July 14, 2005
Thai cabinet rushes to meet after raids in south
BANGKOK (Reuters) - Thai Prime Minister Thaksin Shinawatra
called a hasty cabinet meeting on Friday after Muslim militants
threw a southern town into chaos with a series of concerted
Ministers would discuss how to react to the first
orchestrated attack on a town since a Muslim insurgency began
in the far south in January last year, government spokesman
Chalermdej Jombunud said.
attacks which brought havoc to Yala, a normally quiet town
1,100 km (690 miles) south of Bangkok, late on Thursday.
Militants set off a series of bombs, some of which hit
brought down power transmission pylons and plunged the town
into darkness for an hour.
During the blackout, militants on motorcycles fired at
random and tossed Molotov cocktails into shops and houses,
They set off bombs at a newly opened cinema complex, a
hotel cafe, a karaoke restaurant and a convenience store almost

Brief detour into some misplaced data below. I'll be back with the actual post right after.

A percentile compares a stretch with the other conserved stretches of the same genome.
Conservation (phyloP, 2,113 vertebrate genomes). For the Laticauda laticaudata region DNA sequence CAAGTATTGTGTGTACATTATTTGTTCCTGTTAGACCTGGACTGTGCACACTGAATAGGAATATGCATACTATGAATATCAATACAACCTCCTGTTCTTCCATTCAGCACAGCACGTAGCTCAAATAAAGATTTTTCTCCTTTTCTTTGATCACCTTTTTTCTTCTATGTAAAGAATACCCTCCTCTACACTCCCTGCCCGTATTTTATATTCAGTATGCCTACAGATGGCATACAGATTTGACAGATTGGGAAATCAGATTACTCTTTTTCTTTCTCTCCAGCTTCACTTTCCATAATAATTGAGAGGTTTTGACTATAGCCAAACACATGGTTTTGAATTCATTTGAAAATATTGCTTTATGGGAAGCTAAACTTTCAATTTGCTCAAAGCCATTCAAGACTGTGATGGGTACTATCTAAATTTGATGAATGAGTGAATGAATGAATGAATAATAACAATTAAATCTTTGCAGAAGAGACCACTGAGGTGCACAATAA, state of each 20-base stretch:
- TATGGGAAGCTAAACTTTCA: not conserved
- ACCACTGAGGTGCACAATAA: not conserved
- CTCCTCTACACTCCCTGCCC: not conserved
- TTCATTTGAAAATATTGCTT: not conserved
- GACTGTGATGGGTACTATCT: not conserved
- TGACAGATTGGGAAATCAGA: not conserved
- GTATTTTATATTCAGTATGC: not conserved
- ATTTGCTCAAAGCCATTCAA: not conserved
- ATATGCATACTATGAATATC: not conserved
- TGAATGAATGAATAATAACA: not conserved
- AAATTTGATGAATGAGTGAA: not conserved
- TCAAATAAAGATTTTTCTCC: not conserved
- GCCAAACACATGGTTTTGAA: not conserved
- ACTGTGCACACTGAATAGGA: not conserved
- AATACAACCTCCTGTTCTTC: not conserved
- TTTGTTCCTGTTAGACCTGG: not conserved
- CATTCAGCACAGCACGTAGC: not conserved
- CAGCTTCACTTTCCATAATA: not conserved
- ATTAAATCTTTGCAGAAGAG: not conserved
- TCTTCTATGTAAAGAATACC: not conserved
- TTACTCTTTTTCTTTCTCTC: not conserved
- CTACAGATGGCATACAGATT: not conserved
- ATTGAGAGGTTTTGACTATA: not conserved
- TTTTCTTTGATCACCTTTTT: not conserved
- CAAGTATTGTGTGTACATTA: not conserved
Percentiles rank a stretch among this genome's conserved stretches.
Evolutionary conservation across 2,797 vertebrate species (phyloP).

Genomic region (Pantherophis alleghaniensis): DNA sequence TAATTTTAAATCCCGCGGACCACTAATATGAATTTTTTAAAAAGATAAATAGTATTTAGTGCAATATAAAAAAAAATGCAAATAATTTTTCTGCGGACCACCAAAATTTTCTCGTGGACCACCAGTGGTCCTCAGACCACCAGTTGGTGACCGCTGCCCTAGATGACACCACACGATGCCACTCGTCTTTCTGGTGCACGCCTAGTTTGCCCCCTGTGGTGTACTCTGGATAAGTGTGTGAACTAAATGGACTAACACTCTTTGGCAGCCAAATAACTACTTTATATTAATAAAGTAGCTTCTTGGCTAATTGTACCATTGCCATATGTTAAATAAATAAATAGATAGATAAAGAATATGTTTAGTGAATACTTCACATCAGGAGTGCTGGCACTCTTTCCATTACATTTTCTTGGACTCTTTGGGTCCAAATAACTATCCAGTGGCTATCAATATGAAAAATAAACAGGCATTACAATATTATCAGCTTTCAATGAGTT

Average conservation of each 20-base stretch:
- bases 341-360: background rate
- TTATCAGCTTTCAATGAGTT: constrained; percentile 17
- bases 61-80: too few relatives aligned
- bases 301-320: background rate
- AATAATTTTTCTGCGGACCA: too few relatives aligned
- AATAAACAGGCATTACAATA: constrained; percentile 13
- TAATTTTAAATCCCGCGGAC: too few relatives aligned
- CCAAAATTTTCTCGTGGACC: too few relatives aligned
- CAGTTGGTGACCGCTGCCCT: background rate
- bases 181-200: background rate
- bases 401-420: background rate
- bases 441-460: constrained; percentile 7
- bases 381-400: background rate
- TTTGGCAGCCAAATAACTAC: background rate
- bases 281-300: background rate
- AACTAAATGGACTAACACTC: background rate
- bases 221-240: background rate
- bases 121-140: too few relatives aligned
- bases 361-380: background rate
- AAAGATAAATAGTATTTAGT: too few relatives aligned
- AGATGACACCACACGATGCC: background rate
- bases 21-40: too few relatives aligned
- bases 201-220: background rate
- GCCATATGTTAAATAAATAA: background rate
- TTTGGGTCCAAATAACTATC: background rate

They scattered spikes on roads around the city in an
attempt to hinder the movement of security forces.
The government of Yala province, of which the town is
capital, appealed to people to stay at home as 1,000 soldiers
and police were deployed against the militants.
Five policemen and three "bandits" were seriously wounded
in the clashes, Public Health Minister Suchai Charoenrattanakul
told Channel 9 television.
Only six people were still in hospital on Friday morning,
The havoc, which lasted about an hour, was one of the most
dramatic attacks in the latest bout of violence against the
government of overwhelmingly Buddhist Thailand in a region it
annexed a century ago.
Since the violence began in January last year, more than
800 people have been killed in the far south, once an
independent Muslim sultanate where militants fought a low-key
separatist war in the 1970s and 1980s.
The government has imposed martial law on parts of the
But violence is unabated with at least 10 people beheaded
-- in killings some top officials say have been inspired by
Iraqi insurgents -- in recent months and officials say
thousands of locally-born people, many of them Buddhists, have